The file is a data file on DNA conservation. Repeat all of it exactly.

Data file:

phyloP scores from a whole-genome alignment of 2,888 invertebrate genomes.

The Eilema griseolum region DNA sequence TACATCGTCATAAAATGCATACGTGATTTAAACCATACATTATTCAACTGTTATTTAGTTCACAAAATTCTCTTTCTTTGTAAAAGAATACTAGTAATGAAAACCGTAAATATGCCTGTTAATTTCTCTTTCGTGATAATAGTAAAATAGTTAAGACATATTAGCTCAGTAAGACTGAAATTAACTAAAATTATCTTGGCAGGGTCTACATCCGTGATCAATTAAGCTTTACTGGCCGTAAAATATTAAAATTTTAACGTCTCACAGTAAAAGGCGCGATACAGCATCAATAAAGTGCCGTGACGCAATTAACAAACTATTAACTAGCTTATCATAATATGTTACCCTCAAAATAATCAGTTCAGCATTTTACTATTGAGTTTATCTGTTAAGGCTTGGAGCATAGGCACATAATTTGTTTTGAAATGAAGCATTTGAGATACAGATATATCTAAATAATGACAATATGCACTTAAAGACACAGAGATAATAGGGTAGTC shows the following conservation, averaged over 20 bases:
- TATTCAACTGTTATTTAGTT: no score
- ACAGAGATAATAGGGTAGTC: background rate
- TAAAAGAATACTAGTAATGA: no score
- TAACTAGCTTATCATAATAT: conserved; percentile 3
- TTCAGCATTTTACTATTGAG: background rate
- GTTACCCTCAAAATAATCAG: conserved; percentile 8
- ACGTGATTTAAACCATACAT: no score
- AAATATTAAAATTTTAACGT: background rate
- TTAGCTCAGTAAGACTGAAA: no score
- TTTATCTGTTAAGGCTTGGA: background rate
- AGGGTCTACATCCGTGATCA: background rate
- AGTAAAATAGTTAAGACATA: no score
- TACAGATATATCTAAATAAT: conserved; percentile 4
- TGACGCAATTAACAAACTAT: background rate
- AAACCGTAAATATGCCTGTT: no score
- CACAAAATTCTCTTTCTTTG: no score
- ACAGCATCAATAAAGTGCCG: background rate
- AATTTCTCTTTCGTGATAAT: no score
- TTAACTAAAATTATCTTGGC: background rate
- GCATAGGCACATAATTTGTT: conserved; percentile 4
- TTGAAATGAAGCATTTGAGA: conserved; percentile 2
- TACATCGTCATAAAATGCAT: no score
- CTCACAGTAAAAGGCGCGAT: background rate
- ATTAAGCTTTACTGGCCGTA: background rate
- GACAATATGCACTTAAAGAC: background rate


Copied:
phyloP scores from a whole-genome alignment of 2,888 invertebrate genomes.

The Eilema griseolum region DNA sequence TACATCGTCATAAAATGCATACGTGATTTAAACCATACATTATTCAACTGTTATTTAGTTCACAAAATTCTCTTTCTTTGTAAAAGAATACTAGTAATGAAAACCGTAAATATGCCTGTTAATTTCTCTTTCGTGATAATAGTAAAATAGTTAAGACATATTAGCTCAGTAAGACTGAAATTAACTAAAATTATCTTGGCAGGGTCTACATCCGTGATCAATTAAGCTTTACTGGCCGTAAAATATTAAAATTTTAACGTCTCACAGTAAAAGGCGCGATACAGCATCAATAAAGTGCCGTGACGCAATTAACAAACTATTAACTAGCTTATCATAATATGTTACCCTCAAAATAATCAGTTCAGCATTTTACTATTGAGTTTATCTGTTAAGGCTTGGAGCATAGGCACATAATTTGTTTTGAAATGAAGCATTTGAGATACAGATATATCTAAATAATGACAATATGCACTTAAAGACACAGAGATAATAGGGTAGTC shows the following conservation, averaged over 20 bases:
- TATTCAACTGTTATTTAGTT: no score
- ACAGAGATAATAGGGTAGTC: background rate
- TAAAAGAATACTAGTAATGA: no score
- TAACTAGCTTATCATAATAT: conserved; percentile 3
- TTCAGCATTTTACTATTGAG: background rate
- GTTACCCTCAAAATAATCAG: conserved; percentile 8
- ACGTGATTTAAACCATACAT: no score
- AAATATTAAAATTTTAACGT: background rate
- TTAGCTCAGTAAGACTGAAA: no score
- TTTATCTGTTAAGGCTTGGA: background rate
- AGGGTCTACATCCGTGATCA: background rate
- AGTAAAATAGTTAAGACATA: no score
- TACAGATATATCTAAATAAT: conserved; percentile 4
- TGACGCAATTAACAAACTAT: background rate
- AAACCGTAAATATGCCTGTT: no score
- CACAAAATTCTCTTTCTTTG: no score
- ACAGCATCAATAAAGTGCCG: background rate
- AATTTCTCTTTCGTGATAAT: no score
- TTAACTAAAATTATCTTGGC: background rate
- GCATAGGCACATAATTTGTT: conserved; percentile 4
- TTGAAATGAAGCATTTGAGA: conserved; percentile 2
- TACATCGTCATAAAATGCAT: no score
- CTCACAGTAAAAGGCGCGAT: background rate
- ATTAAGCTTTACTGGCCGTA: background rate
- GACAATATGCACTTAAAGAC: background rate